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In Book IV of the Iliad, there are several instances where the translation refers to someone speaking "plainly":

Athena now took the form of a Trojan, the doughty warrior Laodocos Antenor's son, and went about searching for Pandaros. She found him standing among the ranks of targeteers who had marched with him from Aisepos river, and she spoke to him plainly:
"Will you take my advice, and show your good skill? Then dare to have a quick shot at Menelaus! This will give you great credit, and all the Trojans will thank you, most of all Prince Alexandros. [...]"

And later on, a page or so later:

Talthybios went off at once, looking everywhere in the lines for Machaon. At last he found him standing among his own targeteers, the men from Trica. Talthybios came up and told him plainly what had happened. "Quick, Asclepiadês, King Agamemnon wants you, to have a look at our commander Menelaos. Some one has shot him with an arrow, a Trojan or some good Lycian archer. He says it was a fine shot, but bad luck for us!"
(translation by W.H.D. Rouse, 1938)

What does "plainly" mean in this context? I'm assuming there's some nuance that's being lost in translation; why is this speech "plain" as opposed to... not plain? When the speech isn't defined as being "plain", does that have any significance?

What's going on here?

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The first case is book IV, line 92:

ἀγχοῦ δ᾽ ἱσταμένη ἔπεα πτερόεντα προσηύδα:

Here ἀγχοῦ = near; ἱσταμένη = standing; ἔπεα = words; πτερόεντα = feathered, winged; προσηύδα = spoke to, addressed. So literally, “standing near, [Athena] addressed winged words”.

The second case is book IV, line 203:

ἀγχοῦ δ᾽ ἱσταμένη ἔπεα πτερόεντα προσηύδα:

This is completely identical to IV.92! Evidently this is one of Homer’s set formulas fitting the rhythm of the poem (dactylic hexameter). In this particular formula a speaker addresses someone with “feathered/winged words”, that is, words that go to the heart or mind of the listener as quickly and directly as a fletched arrow or a stooping bird of prey.

Rouse’s translation of ἔπεα πτερόεντα as “plainly” is thus justifiable on grounds of meaning, but it loses the metaphor. This is a deliberate strategy on the translator’s part: Rouse adopted a less elevated register, to make the text more accessible, treating the Iliad as more of an adventure story and less of an epic poem, and this required some substitution of plain language for metaphor. From his preface:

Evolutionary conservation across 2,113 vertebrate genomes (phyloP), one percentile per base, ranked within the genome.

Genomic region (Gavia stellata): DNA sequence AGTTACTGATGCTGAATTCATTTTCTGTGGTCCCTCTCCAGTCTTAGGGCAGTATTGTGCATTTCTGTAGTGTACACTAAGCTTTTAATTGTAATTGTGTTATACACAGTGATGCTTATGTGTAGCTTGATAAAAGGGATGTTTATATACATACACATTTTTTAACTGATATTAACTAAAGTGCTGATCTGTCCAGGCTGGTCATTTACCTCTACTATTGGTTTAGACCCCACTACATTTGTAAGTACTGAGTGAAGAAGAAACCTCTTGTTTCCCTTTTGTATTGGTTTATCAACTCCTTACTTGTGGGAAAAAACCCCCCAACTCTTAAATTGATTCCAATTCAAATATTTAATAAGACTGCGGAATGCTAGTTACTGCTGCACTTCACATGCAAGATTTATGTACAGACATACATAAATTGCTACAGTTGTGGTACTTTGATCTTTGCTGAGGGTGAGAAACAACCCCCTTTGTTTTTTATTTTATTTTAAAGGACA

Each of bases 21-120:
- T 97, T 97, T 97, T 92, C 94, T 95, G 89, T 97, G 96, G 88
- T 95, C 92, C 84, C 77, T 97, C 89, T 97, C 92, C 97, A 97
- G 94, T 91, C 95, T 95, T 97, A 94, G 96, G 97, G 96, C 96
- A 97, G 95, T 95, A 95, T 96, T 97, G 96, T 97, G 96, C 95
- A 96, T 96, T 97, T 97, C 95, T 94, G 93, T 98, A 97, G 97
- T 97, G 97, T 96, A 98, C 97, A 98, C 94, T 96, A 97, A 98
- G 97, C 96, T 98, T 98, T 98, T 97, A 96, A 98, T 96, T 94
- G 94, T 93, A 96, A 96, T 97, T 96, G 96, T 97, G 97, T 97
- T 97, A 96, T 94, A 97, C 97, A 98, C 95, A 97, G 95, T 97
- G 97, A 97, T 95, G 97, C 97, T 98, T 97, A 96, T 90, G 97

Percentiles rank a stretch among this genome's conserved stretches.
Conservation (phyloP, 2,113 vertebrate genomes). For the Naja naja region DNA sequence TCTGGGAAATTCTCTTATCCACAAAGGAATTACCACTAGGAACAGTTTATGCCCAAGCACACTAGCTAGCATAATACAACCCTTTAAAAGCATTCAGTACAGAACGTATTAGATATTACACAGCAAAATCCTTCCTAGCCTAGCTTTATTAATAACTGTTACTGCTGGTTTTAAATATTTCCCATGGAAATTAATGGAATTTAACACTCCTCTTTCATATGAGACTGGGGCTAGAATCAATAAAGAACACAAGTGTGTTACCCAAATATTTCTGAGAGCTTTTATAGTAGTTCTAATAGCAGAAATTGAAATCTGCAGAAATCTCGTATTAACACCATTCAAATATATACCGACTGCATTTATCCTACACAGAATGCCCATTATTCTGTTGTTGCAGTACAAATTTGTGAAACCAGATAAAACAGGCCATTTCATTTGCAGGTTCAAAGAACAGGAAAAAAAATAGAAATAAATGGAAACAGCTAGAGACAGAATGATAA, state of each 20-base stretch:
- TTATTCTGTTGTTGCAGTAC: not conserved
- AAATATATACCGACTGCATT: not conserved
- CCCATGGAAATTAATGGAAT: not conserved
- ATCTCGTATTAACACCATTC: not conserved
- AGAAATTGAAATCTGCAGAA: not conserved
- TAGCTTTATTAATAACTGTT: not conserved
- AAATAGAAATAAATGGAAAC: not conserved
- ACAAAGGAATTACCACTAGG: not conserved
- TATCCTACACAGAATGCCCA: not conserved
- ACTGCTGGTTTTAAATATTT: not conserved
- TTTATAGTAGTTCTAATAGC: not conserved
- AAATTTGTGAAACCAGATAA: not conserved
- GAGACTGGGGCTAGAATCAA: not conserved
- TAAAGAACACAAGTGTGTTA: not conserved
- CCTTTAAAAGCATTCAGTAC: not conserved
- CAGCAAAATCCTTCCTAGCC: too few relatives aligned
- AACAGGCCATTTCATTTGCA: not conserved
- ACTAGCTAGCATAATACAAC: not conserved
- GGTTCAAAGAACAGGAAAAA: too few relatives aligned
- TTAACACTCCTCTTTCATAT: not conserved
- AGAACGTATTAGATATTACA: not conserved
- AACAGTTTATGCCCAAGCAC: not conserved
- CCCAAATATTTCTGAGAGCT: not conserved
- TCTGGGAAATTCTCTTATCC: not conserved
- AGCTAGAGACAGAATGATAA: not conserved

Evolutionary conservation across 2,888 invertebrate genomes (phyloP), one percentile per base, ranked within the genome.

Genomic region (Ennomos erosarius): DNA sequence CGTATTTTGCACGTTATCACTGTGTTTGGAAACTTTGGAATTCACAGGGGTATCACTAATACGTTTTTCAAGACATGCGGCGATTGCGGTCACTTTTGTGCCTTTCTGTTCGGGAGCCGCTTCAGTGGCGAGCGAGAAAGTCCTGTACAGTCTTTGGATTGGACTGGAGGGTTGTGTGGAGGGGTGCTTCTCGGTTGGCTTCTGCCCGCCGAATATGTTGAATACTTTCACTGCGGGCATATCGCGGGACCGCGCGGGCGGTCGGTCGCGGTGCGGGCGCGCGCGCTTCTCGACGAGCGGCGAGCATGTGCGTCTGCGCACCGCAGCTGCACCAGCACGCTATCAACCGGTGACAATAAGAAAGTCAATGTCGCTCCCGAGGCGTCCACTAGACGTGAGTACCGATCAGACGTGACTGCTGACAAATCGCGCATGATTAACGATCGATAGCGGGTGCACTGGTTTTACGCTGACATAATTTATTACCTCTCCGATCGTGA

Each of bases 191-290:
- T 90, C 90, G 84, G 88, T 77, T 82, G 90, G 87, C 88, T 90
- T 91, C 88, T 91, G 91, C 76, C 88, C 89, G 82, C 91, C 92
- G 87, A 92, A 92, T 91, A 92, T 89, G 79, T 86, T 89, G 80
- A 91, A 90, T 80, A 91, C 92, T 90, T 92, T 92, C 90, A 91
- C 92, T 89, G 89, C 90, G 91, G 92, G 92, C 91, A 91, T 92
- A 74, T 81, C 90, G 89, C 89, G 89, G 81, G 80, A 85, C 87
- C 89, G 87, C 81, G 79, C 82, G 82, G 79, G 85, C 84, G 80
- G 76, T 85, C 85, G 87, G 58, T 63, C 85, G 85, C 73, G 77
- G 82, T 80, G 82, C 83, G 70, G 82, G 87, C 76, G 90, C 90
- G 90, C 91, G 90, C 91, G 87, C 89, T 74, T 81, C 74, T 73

This book is a translation into plain English of the plain story of Homer, omitting the embellishments which were meant only to please the ear—stock epithets and recurring phrases where the meaning is of no account.

W. H. Rouse (1938), p. 5.

However, I am not convinced that the recurring metaphor of the “feathered/winged words” is “of no account” in this case. The start of book IV is concerned with arrows, as Athena is urging Pandarus to shoot one at Menelaus, so that the fragile truce will be broken and the war resumed:

“Wilt thou now hearken to me, thou wise-hearted son of Lycaon? Then wouldst thou dare to let fly a swift arrow upon Menelaus, and wouldst win favour and renown in the eyes of all the Trojans, and of king Alexander most of all. From him of a surety wouldst thou before all others bear off glorious gifts, should he see Menelaus, the warlike son of Atreus, laid low by thy shaft, and set upon the grievous pyre. Nay, come, shoot thine arrow at glorious Menelaus, and vow to Apollo, the wolf-born god, famed for his bow, that thou wilt sacrifice a glorious hecatomb of firstling lambs, when thou shalt come to thy home, the city of sacred Zeleia.” So spake Athene.

A. T. Murray (1924), p. 171.

In this context, the metaphor of Athena’s “feathered/winged words” has extra resonance.

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